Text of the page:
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October 26, 2012

Facial Feedback: World smiles with you!

It's very well said that if you smile in then the whole world smiles with you. We all experience that smiling (irrespective of a genuine or fake smile) faces are more liked that neutral, sad or angry faces because smiling makes us feel better at the very core of our existence.

Smiling secretes a hormone called as Endorphin inside our brains that generates happy feelings and also reduces level of stress hormone Cortisol and Epinephrine (secretion from Adrenaline gland). Hence smiling at each other generates a positive feedback loop.

According to Sir Charles Darwin and psychologist William James’s Facial Feedback theory, we can generate same emotional effect through volunteer movements of facial muscles. As like unconsciously or involuntarily expressions induce feedback in minds of other people, volunteer facial expressions and gestures too can achieve same at a certain degree.

Smile enhances your face value.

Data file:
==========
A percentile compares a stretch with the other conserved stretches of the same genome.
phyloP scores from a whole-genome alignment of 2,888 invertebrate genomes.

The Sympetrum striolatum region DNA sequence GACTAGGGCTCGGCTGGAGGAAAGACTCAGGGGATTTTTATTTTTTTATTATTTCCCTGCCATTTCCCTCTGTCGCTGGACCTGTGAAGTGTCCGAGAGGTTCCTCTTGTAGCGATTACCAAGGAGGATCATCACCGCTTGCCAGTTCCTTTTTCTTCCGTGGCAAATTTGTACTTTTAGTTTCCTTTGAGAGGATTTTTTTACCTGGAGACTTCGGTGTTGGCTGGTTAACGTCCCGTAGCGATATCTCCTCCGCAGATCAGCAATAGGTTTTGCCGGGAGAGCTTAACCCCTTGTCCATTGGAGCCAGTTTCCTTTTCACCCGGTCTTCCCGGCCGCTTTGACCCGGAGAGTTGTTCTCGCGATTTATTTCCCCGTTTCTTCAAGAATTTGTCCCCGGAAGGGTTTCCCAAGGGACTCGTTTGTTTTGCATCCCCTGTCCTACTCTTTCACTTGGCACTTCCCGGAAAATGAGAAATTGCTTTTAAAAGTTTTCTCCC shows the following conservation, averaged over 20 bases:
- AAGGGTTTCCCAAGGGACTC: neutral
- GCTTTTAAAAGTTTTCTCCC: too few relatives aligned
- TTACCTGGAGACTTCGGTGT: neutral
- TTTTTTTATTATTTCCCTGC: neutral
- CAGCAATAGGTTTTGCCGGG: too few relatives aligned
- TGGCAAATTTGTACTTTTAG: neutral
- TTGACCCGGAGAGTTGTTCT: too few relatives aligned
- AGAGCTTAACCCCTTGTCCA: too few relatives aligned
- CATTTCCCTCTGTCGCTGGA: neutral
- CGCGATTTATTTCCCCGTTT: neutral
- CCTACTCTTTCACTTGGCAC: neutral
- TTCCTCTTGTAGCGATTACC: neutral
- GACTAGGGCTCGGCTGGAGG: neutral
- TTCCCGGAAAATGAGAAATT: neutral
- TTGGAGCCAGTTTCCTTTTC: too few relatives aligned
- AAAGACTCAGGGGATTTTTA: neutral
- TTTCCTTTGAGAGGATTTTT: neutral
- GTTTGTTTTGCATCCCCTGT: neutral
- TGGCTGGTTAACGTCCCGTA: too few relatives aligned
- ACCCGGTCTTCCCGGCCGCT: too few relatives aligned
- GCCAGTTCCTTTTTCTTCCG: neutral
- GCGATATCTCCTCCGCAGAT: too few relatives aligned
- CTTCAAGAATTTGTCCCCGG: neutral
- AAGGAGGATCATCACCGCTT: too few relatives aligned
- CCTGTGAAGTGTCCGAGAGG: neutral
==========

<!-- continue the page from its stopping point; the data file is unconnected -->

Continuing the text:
Once you generate expressions on your face consciously, others are most likely to react, respond or reciprocate in the similar way unconsciously. Giving a facial feedback happens quite automatically most of the time, outside our conscious control, all the time.

This theory applies for smiling too and we widely witness it. More you smile at people in appropriate situations; more often you would get similar feedback from them. If you cannot portray a genuine smile, start smiling politely (in other words - faking a smile).

Feedback from others in form of smiles, easiness, interest, or comfort displays would lead to positive feelings in your mind. After entering into a loop of initiation and feedback, your mental state starts to change. Sooner or later, you would start to portray a genuine smile, almost unconsciously.

Chinese Air hostesses are trained
to grin with the help of a stick.

It’s an innate survival mechanism we all have that allows us to connect with each at deeper psychological levels and feel our existence (more meaningful) by seeking feedback from others. We can find trails of feedback principle in many practical and conceptual aspects of our daily lives.

Facial feedback to smile is very natural and it's widely used in commercials. It's not at all surprising that we find faces in various entities around us or also we draw faces on different types of surfaces.

Surprisingly, a smile is the most commercially capitalized aspect of the overall body language.

Related Articles:
1) Why we copy each other's body language? 2) Secret behind imitation 3) Face to Face 4) Social Footsteps 5) Botox hampers emotional awareness 6) Recognizing emotional expressions: Scientific viewpoints 7) Chicken and Egg Paradox

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